Kimberly G. Harmon, MD (Family Medicine and Orthopaedics & Sports Medicine)
Interest in non-surgical orthobiologic treatments for musculoskeletal conditions such as platelet rich plasma, bone marrow aspirate and microfragmented fat (“stem cells”) is exceedingly high. Although these treatments are being offered at clinics around the country the science behind these procedures is lagging.  Our group aims to 1) Offer an evidence-based assessment of new treatments to patients interested in these procedures  2) Provide these procedures safely to patients who have made the decision to proceed and 3) Systematically study and report clinical outcomes of these procedures. Our hope is to partner with basic scientist and researchers to better understand and improve clinical options for non-surgical orthobiologic treatments for musculoskeletal conditions like osteoarthritis and chronic tendinosis.

Ronald Kwon (Orthopaedics & Sports Medicine)
Our lab is focused on skeletal disease and regeneration. We are understanding the genetic basis of osteoporosis, and identifying new therapeutic targets to combat this massive health burden. We are also understanding why certain organisms such as fish are able to regenerate bony appendages following amputation, and how to mount this response in the digits and limbs of mammals.

The Musculoskeletal Systems Biology Lab comprises engineers, basic scientists, and clinicians. Our focus is on taking bold, innovative approaches to reverse aging-induced bone fragility, and to help realize human regenerative potential.”

Feini (Sylvia) Qu, VMD, PhD (Orthopaedics & Sports Medicine, Mechanical Engineering)
The long-term goal of our research is to understand the cellular and molecular mechanisms of musculoskeletal tissue regeneration, especially with respect to the bones and connective tissues of limbs and joints, and then leverage this knowledge to regenerate lost or diseased structures using stem cells, gene editing, and biomaterials. Our lab uses the mouse digit tip, one of the few mammalian systems that exhibits true regeneration, to identify pathways that regulate tissue patterning and outgrowth after amputation. Armed with a better understanding of the cues that direct complex tissue formation in adulthood, we will develop therapeutic strategies that enhance the regeneration of limbs and joints after injury and degenerative disease in patients.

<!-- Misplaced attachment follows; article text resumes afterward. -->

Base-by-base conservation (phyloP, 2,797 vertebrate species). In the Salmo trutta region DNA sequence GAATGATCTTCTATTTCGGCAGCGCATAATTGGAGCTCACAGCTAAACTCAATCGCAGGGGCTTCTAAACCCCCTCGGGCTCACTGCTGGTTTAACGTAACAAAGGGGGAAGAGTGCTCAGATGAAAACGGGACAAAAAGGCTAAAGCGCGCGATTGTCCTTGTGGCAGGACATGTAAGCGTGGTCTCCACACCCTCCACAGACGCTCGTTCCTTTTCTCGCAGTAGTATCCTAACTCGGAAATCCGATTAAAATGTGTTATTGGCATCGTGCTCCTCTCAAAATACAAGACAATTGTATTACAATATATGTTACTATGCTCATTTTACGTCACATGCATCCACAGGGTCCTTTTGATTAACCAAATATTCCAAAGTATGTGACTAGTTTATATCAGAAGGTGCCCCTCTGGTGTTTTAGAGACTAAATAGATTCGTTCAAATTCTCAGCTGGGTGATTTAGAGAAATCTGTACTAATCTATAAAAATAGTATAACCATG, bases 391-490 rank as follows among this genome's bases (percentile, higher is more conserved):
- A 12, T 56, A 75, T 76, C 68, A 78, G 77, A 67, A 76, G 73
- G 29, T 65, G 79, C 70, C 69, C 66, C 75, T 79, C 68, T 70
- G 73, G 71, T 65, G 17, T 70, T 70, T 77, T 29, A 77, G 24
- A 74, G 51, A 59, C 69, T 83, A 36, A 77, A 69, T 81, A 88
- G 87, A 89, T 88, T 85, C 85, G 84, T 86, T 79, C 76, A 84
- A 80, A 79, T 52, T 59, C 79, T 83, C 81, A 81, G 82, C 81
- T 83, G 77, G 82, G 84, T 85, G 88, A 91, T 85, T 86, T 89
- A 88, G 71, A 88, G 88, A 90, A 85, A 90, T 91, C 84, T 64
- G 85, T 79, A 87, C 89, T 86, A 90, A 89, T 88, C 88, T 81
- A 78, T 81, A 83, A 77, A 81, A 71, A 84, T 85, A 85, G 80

Jenny Robinson, PhD (Orthopaedics & Sports Medicine and Mechanical Engineering)
Our primary goal is to understand what cues are needed to promote connective tissue (ligament, cartilage, fibrocartilage) regeneration after knee injuries and reduce the onset of osteoarthritis. We have a particular interest on how these cues may differ in male and female athletes. We engineer biomaterial-based environments that mimic native tissue biochemical and mechanical properties to pinpoint specific cues that are required for regeneration of the connective tissues in the knee. We aim to use this knowledge to inform the treatment options for patients with knee injuries to ensure they can get back to performance with reduced or minimal chance for the development of osteoarthritis.

Alec Smith, PhD (Physiology & Biophysics)
My lab’s research is focused on understanding the mechanistic pathways that underpin muscle and nervous tissue development in health and disease. To achieve this, we are developing human stem cell-derived models of neuromuscular diseases, such as amyotrophic lateral sclerosis (ALS). By analyzing the behavior of these cells, we aim to better define how the causal mutation leads to the development and progression of neurodegenerative disease. Ultimately, identification of pathways critical to disease progression will provide new targets for therapeutic intervention, leading to the development of new treatments for patients suffering from these debilitating and life-threatening conditions.